Fields held the ball for longest average time this season Sunday

Fields held the ball for longest average time this season originally appeared on NBC Sports Chicago

Justin Fields holds the ball for a long time.

Fields took an average of 4.07 seconds to throw the ball on Sunday against the Lions, according to Zebra Technologies statistics. He only threw the ball 20 times, but the fact remains he is spending a considerable amount of time with the ball in his hands.

This has been an issue talked about ad nauseam, especially at the beginning of the season. But this time, unlike during the first weeks, he can. He has the wheels and a growing sixth sense to avoid trouble in the backfield.

However, the recurring problem is one to look back into, after we deciphered the issue earlier in the year when his sacks were interrupting the Bears' ability to move the ball.

MORE: Is Justin Fields holding the ball too long?

There are reasons for this, similar to those at the start of the season.

The offensive line has seen seven different combinations through 10 games this season. The injury bug caught multiple linemen throughout the season, including Cody Whitehair, Lucas Patrick, Larry Borom and Teven Jenkins.

Partnering with the offensive line, the wide receiver separation has been abysmal. Like the offensive line, injuries have riddled this group too. N'Keal Harry and Byron Pringle had stints on the injured reserve list, and Velus Jones Jr. started the season in street clothes with a hamstring injury.

Nonetheless, the pass-catching group has failed to gain separation on their defenders most of the season. A month ago, the group ranked last in the NFL in terms of average separation from their defenders.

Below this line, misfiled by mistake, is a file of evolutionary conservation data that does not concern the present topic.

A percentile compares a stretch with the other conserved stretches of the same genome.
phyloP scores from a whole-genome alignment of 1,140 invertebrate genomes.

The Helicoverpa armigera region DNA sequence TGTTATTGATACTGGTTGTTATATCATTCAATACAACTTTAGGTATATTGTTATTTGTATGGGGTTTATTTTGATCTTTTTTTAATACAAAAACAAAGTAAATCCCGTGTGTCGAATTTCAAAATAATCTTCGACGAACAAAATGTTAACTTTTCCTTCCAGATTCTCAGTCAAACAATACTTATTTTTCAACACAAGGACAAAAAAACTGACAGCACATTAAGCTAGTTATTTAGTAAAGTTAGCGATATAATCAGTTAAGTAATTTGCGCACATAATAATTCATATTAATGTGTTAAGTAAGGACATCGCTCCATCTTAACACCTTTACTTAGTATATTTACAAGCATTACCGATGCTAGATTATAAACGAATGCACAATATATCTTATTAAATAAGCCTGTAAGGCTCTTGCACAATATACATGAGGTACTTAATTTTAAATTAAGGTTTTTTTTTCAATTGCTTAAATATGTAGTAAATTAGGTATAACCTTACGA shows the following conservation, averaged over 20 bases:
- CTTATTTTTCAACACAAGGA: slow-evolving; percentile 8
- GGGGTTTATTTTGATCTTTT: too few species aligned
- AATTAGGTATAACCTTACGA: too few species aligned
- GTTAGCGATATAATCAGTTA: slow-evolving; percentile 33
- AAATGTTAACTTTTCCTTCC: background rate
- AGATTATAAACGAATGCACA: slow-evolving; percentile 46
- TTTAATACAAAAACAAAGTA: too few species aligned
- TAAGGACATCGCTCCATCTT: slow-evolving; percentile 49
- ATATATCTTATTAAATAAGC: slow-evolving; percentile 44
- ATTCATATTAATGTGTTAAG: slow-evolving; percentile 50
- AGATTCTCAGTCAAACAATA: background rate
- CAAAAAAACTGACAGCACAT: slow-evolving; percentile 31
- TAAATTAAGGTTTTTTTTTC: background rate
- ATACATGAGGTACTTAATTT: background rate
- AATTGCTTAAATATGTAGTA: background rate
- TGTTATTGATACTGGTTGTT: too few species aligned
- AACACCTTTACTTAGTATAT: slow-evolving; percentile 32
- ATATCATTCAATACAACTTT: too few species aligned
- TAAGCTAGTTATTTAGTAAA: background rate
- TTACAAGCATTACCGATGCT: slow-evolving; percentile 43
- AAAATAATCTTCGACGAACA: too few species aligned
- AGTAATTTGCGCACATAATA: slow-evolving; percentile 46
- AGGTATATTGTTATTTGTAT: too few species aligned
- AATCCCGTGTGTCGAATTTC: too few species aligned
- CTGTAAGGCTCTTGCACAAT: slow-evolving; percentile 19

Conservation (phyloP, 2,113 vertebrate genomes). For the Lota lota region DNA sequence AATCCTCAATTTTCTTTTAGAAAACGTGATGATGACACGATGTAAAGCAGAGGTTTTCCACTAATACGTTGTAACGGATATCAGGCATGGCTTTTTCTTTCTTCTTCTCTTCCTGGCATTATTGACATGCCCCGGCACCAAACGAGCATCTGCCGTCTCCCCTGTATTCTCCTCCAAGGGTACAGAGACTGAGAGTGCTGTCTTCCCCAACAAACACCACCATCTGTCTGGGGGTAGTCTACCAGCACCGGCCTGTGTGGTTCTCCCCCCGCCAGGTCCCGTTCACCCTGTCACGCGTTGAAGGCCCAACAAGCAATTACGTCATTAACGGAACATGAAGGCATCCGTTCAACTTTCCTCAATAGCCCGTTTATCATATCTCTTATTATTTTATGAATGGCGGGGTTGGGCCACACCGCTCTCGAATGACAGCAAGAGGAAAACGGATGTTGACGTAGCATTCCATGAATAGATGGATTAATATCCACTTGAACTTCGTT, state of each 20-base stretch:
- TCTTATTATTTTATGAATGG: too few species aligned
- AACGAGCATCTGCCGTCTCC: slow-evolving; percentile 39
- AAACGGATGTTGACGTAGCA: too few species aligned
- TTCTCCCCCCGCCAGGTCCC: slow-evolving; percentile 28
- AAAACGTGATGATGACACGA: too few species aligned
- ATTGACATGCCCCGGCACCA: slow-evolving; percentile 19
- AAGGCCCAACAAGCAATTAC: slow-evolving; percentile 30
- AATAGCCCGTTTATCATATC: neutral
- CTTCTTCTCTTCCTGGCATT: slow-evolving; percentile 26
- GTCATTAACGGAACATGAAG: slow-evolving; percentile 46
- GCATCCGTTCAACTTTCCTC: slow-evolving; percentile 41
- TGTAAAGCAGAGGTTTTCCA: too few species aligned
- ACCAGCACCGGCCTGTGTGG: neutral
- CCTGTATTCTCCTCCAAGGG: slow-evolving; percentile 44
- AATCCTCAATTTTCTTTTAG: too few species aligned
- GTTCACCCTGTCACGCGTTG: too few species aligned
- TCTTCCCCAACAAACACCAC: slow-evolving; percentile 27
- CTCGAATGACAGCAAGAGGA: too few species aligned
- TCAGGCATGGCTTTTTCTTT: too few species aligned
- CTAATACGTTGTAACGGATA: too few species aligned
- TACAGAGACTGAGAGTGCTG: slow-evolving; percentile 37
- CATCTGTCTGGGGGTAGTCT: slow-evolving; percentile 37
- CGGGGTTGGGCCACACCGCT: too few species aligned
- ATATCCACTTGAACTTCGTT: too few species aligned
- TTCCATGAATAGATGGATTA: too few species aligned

The two-pronged problem between the offensive line and wide receiver group is a recipe for failure.

Yet, the Bears' offense has become more prolific since the season's early stages. They've scored 29 or more points in the last four games. But, rest assured, it's not because either group resolved their issues.

Ryan Poles brought in Chase Claypool to help the pass-catching needs, but he's yet to be effectively involved in the offense. As for the o-line, every starter outside of Jenkins ranks in the top 10 in their position for most allowed pressures to the quarterback.

The only tangible support the group has seen is the play-calling from offensive coordinator Luke Getsy. Since his implementation to let Fields run the ball on quarterback-designed run plays, it's opened up doors in the passing game.

Look back at Fields and Kmet's 50-yard touchdown connection on Sunday. Kmet was wide open on the play. That's play-calling.

So the answer remains –  yes, Fields is holding the ball for too long. But, it's for reasons he can't control. The offensive line and wide receivers need upgrades, and that's entirely out of his authority.

At least, for now, Fields' ability to escape the pocket and use his legs more often is a constant solution to what would be a stagnant, futile offense without him.

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